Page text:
To meet this challenge, healthcare organizations will have to provide consumers with “some guidance as to how to tailor that journey,” Demaerschalk said. “It’s the responsibility of all of us to be creating that tailored and individual guidance for our patients.” By doing so, healthcare organizations ultimately can help consumers feel less overwhelmed.
Another strategy is to ensure that the use of technology promotes health equity. Osborne pointed out that events such as the pandemic and George Floyd’s murder have resulted in a “much more robust conversation around the need to address health inequities in America. I’ve also heard a lot of people say they believe that digital health solutions are the answer.”
As such, healthcare organizations need to ensure that digital innovations are leveraged to “fundamentally address the inequities that we’re facing today and support the care of all Americans,” Osborne noted.
To move in this direction, leaders need to address one glaring gap: “We talk all the time about fancy technology, like artificial intelligence. Most of my clients, they’re just trying to get basic internet access at home,” McCann said. “So, there’s a technology challenge we first have to solve.”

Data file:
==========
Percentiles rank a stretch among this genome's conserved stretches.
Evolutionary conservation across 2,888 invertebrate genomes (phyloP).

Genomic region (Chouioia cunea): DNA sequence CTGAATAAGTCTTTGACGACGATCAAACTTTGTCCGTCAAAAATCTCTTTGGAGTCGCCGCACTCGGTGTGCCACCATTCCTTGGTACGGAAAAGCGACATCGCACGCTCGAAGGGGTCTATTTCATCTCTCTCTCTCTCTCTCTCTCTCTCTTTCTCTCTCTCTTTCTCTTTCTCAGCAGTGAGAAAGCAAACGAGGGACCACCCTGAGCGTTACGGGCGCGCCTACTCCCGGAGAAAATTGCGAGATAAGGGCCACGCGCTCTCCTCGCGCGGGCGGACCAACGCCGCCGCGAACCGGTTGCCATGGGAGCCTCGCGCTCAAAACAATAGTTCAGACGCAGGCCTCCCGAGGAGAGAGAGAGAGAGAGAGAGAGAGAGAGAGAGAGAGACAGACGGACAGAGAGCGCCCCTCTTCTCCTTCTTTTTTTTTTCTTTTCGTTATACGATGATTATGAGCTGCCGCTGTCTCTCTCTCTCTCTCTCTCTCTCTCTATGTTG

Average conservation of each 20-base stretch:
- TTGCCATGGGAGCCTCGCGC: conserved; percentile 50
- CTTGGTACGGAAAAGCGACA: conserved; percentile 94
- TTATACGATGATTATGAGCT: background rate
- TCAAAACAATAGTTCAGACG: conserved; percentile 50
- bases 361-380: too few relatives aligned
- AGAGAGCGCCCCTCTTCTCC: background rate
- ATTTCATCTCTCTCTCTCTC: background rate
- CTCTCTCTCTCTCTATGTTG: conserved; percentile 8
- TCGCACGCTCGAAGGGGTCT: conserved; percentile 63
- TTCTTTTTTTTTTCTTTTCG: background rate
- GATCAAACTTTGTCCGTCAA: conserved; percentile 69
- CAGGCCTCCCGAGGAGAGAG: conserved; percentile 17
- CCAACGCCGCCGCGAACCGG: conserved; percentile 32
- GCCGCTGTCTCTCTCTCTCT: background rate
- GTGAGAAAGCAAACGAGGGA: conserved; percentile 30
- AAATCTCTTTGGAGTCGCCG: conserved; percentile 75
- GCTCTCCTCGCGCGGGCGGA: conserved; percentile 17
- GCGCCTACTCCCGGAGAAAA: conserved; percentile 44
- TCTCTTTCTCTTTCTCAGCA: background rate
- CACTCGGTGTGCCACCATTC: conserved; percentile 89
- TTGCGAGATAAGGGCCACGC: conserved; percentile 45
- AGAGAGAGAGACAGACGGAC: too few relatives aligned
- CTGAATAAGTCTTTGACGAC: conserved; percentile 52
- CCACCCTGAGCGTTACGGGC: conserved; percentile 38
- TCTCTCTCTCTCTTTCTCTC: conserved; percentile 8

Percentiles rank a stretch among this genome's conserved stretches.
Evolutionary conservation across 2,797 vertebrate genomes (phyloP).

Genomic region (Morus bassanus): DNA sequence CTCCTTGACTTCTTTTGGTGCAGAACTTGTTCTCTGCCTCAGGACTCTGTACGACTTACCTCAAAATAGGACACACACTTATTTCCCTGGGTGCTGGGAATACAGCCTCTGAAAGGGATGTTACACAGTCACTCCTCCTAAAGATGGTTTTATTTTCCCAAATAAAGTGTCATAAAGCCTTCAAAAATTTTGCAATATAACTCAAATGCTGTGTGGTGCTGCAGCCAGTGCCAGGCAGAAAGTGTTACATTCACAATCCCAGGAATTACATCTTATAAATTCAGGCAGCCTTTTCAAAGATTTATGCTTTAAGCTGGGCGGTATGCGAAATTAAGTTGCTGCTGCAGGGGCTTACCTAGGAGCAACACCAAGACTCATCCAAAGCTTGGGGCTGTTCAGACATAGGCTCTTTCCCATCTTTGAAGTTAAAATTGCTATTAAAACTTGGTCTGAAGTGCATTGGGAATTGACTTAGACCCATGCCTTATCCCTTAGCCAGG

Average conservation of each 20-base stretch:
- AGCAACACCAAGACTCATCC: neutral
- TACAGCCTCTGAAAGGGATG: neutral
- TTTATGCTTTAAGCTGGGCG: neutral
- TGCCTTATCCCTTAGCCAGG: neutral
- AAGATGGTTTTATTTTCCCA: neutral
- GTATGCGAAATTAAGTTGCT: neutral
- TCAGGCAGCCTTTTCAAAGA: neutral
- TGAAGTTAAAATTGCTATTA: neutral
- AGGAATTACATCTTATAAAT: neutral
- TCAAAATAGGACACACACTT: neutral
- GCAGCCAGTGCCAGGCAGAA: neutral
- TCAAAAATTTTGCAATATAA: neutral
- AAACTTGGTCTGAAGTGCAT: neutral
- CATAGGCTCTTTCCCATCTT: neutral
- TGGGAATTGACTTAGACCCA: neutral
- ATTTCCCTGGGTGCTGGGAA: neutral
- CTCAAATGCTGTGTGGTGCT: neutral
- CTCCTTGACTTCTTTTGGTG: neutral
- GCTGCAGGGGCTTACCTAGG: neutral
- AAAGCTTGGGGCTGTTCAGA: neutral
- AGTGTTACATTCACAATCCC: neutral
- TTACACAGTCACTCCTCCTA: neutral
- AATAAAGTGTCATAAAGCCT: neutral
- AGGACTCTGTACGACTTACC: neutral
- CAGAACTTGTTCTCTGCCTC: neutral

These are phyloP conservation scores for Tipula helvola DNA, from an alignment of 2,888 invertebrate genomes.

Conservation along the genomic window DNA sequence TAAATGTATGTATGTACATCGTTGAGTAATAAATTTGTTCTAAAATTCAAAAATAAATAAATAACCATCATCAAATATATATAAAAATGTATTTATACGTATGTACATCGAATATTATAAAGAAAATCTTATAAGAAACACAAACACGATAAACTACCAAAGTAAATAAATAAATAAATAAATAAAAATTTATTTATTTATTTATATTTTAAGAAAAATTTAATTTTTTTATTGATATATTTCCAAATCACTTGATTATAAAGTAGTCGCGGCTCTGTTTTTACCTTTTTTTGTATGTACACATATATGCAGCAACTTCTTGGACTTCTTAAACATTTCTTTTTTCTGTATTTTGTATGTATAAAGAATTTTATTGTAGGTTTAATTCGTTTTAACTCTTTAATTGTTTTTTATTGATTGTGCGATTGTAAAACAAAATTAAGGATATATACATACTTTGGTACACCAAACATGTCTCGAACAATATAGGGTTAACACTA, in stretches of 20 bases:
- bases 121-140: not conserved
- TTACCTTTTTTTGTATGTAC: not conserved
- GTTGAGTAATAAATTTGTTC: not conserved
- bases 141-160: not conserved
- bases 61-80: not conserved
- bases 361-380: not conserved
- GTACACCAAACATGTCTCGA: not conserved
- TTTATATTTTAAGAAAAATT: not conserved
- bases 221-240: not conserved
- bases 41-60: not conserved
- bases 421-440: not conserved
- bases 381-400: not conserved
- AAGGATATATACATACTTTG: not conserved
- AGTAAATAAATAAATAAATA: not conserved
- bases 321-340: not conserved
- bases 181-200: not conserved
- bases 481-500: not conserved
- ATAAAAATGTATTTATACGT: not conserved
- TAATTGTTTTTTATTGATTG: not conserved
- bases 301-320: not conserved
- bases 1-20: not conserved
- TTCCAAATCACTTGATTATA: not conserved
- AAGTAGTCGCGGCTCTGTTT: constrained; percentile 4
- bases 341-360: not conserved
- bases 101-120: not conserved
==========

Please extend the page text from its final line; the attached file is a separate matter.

Once this hurdle is overcome, however, digital technologies could pay off in spades, especially for consumers who struggle to access in-person services because they live 2 or 3 hours away from the hospital, are working two jobs, and have childcare responsibilities, McCann noted.
Healthcare must also address staffing issues, said the panelists. Leaders need to create new career paths for clinicians as digital care delivery becomes more prominent.
Some healthcare organizations have already discovered that using digital technologies to support hospital-at-home programs can also enhance the work lives of clinicians.
When working in hospital-at-home programs, clinicians can “deliver care in the way that they have always wanted to but have never been able to within an acute inpatient facility. They’re able to go into patients’ homes and spend an hour with them, actually develop a proper relationship and look at social determinants of health and medications and do things in a way they’ve never been able to do before. And that has dramatically reduced rates of burnout,” McCann said.
While these strategies will help organizations support “this exciting digital ecosystem,” healthcare technology innovators need to “really study the costs and the health outcomes related to these digital health transactions in order to move the entire field and the science forward,” Demaerschalk concluded.
John McCormack is a Riverside, Illinois–based freelance writer covering healthcare information technology, policy, and clinical care issues.